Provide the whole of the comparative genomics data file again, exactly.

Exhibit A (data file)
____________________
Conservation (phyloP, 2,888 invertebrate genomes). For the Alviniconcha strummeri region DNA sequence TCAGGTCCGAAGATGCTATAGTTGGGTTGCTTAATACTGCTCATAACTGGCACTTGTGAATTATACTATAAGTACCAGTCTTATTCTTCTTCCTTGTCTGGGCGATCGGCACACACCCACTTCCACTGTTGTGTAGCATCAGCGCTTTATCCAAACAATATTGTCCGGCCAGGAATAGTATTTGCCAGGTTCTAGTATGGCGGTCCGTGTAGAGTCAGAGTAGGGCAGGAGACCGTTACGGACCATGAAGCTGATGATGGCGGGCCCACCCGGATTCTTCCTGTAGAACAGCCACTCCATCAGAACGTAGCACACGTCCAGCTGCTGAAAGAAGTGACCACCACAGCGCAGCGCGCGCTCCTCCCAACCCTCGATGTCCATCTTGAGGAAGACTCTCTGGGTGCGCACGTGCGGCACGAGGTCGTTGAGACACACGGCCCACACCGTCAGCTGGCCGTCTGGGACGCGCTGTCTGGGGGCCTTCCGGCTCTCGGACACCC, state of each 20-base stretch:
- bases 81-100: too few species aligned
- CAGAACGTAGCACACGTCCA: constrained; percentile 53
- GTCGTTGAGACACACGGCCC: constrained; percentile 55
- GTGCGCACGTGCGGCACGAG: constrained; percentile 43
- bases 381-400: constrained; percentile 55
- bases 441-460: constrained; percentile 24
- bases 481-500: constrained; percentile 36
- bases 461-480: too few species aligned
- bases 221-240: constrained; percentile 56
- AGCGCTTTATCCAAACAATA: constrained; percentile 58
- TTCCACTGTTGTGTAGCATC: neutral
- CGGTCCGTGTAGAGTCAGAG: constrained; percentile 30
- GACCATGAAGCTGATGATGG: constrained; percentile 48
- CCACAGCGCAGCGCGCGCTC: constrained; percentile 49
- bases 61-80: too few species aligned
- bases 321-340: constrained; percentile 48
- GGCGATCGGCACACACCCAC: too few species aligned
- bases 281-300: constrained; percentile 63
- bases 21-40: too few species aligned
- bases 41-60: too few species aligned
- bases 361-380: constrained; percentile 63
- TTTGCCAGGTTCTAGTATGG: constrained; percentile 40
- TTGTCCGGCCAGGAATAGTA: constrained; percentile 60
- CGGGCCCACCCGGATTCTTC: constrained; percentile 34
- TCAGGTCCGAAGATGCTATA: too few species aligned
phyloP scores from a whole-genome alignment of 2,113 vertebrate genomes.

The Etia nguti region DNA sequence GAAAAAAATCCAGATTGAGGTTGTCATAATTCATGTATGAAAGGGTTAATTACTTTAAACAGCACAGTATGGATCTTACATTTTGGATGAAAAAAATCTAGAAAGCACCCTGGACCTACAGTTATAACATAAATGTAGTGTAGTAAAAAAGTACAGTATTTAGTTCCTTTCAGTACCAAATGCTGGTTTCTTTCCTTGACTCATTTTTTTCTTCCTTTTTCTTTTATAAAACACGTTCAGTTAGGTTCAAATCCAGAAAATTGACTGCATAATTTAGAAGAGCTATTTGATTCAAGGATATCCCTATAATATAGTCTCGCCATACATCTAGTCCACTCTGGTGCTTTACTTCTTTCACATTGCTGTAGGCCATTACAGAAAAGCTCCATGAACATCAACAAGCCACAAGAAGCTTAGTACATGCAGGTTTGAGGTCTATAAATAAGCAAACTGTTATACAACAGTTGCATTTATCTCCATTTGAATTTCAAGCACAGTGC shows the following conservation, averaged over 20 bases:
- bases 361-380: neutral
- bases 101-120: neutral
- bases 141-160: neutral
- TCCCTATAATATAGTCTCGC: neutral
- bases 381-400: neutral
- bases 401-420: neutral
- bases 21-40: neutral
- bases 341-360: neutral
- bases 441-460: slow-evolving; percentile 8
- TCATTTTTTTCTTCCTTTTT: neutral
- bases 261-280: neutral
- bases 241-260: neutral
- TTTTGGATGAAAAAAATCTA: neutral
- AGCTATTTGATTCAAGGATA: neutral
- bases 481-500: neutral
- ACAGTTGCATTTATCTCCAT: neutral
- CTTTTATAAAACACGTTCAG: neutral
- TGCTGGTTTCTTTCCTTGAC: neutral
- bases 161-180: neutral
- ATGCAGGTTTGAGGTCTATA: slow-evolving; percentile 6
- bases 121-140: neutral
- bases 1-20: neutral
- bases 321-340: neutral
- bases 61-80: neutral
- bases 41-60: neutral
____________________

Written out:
Conservation (phyloP, 2,888 invertebrate genomes). For the Alviniconcha strummeri region DNA sequence TCAGGTCCGAAGATGCTATAGTTGGGTTGCTTAATACTGCTCATAACTGGCACTTGTGAATTATACTATAAGTACCAGTCTTATTCTTCTTCCTTGTCTGGGCGATCGGCACACACCCACTTCCACTGTTGTGTAGCATCAGCGCTTTATCCAAACAATATTGTCCGGCCAGGAATAGTATTTGCCAGGTTCTAGTATGGCGGTCCGTGTAGAGTCAGAGTAGGGCAGGAGACCGTTACGGACCATGAAGCTGATGATGGCGGGCCCACCCGGATTCTTCCTGTAGAACAGCCACTCCATCAGAACGTAGCACACGTCCAGCTGCTGAAAGAAGTGACCACCACAGCGCAGCGCGCGCTCCTCCCAACCCTCGATGTCCATCTTGAGGAAGACTCTCTGGGTGCGCACGTGCGGCACGAGGTCGTTGAGACACACGGCCCACACCGTCAGCTGGCCGTCTGGGACGCGCTGTCTGGGGGCCTTCCGGCTCTCGGACACCC, state of each 20-base stretch:
- bases 81-100: too few species aligned
- CAGAACGTAGCACACGTCCA: constrained; percentile 53
- GTCGTTGAGACACACGGCCC: constrained; percentile 55
- GTGCGCACGTGCGGCACGAG: constrained; percentile 43
- bases 381-400: constrained; percentile 55
- bases 441-460: constrained; percentile 24
- bases 481-500: constrained; percentile 36
- bases 461-480: too few species aligned
- bases 221-240: constrained; percentile 56
- AGCGCTTTATCCAAACAATA: constrained; percentile 58
- TTCCACTGTTGTGTAGCATC: neutral
- CGGTCCGTGTAGAGTCAGAG: constrained; percentile 30
- GACCATGAAGCTGATGATGG: constrained; percentile 48
- CCACAGCGCAGCGCGCGCTC: constrained; percentile 49
- bases 61-80: too few species aligned
- bases 321-340: constrained; percentile 48
- GGCGATCGGCACACACCCAC: too few species aligned
- bases 281-300: constrained; percentile 63
- bases 21-40: too few species aligned
- bases 41-60: too few species aligned
- bases 361-380: constrained; percentile 63
- TTTGCCAGGTTCTAGTATGG: constrained; percentile 40
- TTGTCCGGCCAGGAATAGTA: constrained; percentile 60
- CGGGCCCACCCGGATTCTTC: constrained; percentile 34
- TCAGGTCCGAAGATGCTATA: too few species aligned
phyloP scores from a whole-genome alignment of 2,113 vertebrate genomes.

The Etia nguti region DNA sequence GAAAAAAATCCAGATTGAGGTTGTCATAATTCATGTATGAAAGGGTTAATTACTTTAAACAGCACAGTATGGATCTTACATTTTGGATGAAAAAAATCTAGAAAGCACCCTGGACCTACAGTTATAACATAAATGTAGTGTAGTAAAAAAGTACAGTATTTAGTTCCTTTCAGTACCAAATGCTGGTTTCTTTCCTTGACTCATTTTTTTCTTCCTTTTTCTTTTATAAAACACGTTCAGTTAGGTTCAAATCCAGAAAATTGACTGCATAATTTAGAAGAGCTATTTGATTCAAGGATATCCCTATAATATAGTCTCGCCATACATCTAGTCCACTCTGGTGCTTTACTTCTTTCACATTGCTGTAGGCCATTACAGAAAAGCTCCATGAACATCAACAAGCCACAAGAAGCTTAGTACATGCAGGTTTGAGGTCTATAAATAAGCAAACTGTTATACAACAGTTGCATTTATCTCCATTTGAATTTCAAGCACAGTGC shows the following conservation, averaged over 20 bases:
- bases 361-380: neutral
- bases 101-120: neutral
- bases 141-160: neutral
- TCCCTATAATATAGTCTCGC: neutral
- bases 381-400: neutral
- bases 401-420: neutral
- bases 21-40: neutral
- bases 341-360: neutral
- bases 441-460: slow-evolving; percentile 8
- TCATTTTTTTCTTCCTTTTT: neutral
- bases 261-280: neutral
- bases 241-260: neutral
- TTTTGGATGAAAAAAATCTA: neutral
- AGCTATTTGATTCAAGGATA: neutral
- bases 481-500: neutral
- ACAGTTGCATTTATCTCCAT: neutral
- CTTTTATAAAACACGTTCAG: neutral
- TGCTGGTTTCTTTCCTTGAC: neutral
- bases 161-180: neutral
- ATGCAGGTTTGAGGTCTATA: slow-evolving; percentile 6
- bases 121-140: neutral
- bases 1-20: neutral
- bases 321-340: neutral
- bases 61-80: neutral
- bases 41-60: neutral